I am in a tricky spot these days. Our diocese is about to undertake a huge reorganization of parishes (still in the consultant phase) which is meant to cut the number of pastors in half, reduce the number of extraneous pieces of real estate, join parishes together in fundraising and Mass attendance, and reduce redundancies (aka... STAFF!). Suddenly a large part of my job is getting the word out about these plans (much more to it than I'm listing here) to our parishioners and gather feedback. So I find myself in this weird position of trying to communicate the possible future to people, all the while knowing that possible future might mean that my job is gone.
On top of that, last night in a meeting at the parish someone mentioned the conscience laws that are being challenged by the president, which would insist that all companies (except church/parishes) would have to provide insurance coverage for contraception. Already the law change would not apply to me or my fellow co-workers, and honestly I don't even know anyone who would want that kind of coverage from the parish for whom they work. But this week, the Cardinal published a letter with a threat included that if the law passes, the Church will be forced to either go against their own conscience or to STOP PROVIDING HEALTH INSURANCE TO ITS EMPLOYEES.
Remember, this rule already doesn't apply to me and my colleagues. In Fact, Cardinal Sean's threat is empty: it's against the law for Massachusetts citizens to go without health insurance, so if the Church doesn't provide it, its employees will have to turn to another source. By law, of course, any alternative source will have to cover things like contraception. Far from barring his employees from contraceptive coverage, Cardinal Sean will be forcing it upon us.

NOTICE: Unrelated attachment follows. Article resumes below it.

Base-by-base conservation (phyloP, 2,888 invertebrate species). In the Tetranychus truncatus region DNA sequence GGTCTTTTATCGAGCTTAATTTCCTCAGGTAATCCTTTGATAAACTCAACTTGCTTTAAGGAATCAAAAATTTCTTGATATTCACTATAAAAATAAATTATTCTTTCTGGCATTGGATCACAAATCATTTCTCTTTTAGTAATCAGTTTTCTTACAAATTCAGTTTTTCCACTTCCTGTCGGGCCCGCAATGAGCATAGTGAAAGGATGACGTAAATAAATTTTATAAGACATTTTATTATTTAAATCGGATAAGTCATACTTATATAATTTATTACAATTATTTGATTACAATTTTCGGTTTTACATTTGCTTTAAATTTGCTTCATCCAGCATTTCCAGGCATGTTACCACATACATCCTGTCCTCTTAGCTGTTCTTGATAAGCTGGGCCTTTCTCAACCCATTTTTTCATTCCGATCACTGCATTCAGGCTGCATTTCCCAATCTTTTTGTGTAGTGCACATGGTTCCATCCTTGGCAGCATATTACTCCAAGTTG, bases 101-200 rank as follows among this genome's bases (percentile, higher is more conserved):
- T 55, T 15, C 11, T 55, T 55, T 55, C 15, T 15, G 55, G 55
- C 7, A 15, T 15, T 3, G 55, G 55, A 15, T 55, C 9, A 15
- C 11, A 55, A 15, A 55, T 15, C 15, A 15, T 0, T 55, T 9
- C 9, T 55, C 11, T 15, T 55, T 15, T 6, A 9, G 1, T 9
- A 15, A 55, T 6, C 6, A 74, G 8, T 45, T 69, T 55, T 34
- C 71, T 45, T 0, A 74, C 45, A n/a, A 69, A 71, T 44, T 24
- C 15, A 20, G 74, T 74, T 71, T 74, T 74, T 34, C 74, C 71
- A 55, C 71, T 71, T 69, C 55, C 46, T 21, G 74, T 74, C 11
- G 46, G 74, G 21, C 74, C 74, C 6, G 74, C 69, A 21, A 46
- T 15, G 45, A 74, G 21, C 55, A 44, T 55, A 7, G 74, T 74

To me, it's a clear sign that the Cardinal doesn't trust that his employees, even if offered this benefit, wouldn't necessarily use it. (Of course, he's probably right about that!) And it's also a sign that he doesn't have any confidence in his ability to persuade his employees to do the right thing through teaching the Truth of the faith. He doesn't believe that what the Church teaches about contraception will bear any weight, and he doesn't believe that his word has any weight. He is only able to find persuasive power in threats. If he's right about that, then we are indeed in bad shape.
My husband and I will not be able to pay for our own health insurance, and will have to end our ministries in the Church. In fact, I don't know anyone who works for a parish who could pay for their own insurance for the rest of their ministerial careers.
So last night, there I was leading a parish meeting when this bill was brought up, and the parishioner who mentioned it urged us all to contact our representatives. Was it wrong for me to mention the Cardinal's threat? Or to urge them that while they're contacting the government, they might also call the Cardinal's office and remind him how wrong it would be to cancel the insurance and therefore the ministries of the employees who sat before them?
I don't know. I am not sure what my right response is to all this. And I do want to do what's right. If I'm going to lose this job, I want to leave it having fought for justice. I don't want to bite my tongue to keep my job, like I have done in varying degrees for so long. I want to do the Lord's work. I know that in this archdiocese, it's risky even blogging about this, exposing my own opinions. I guess we'll (pray) what happens.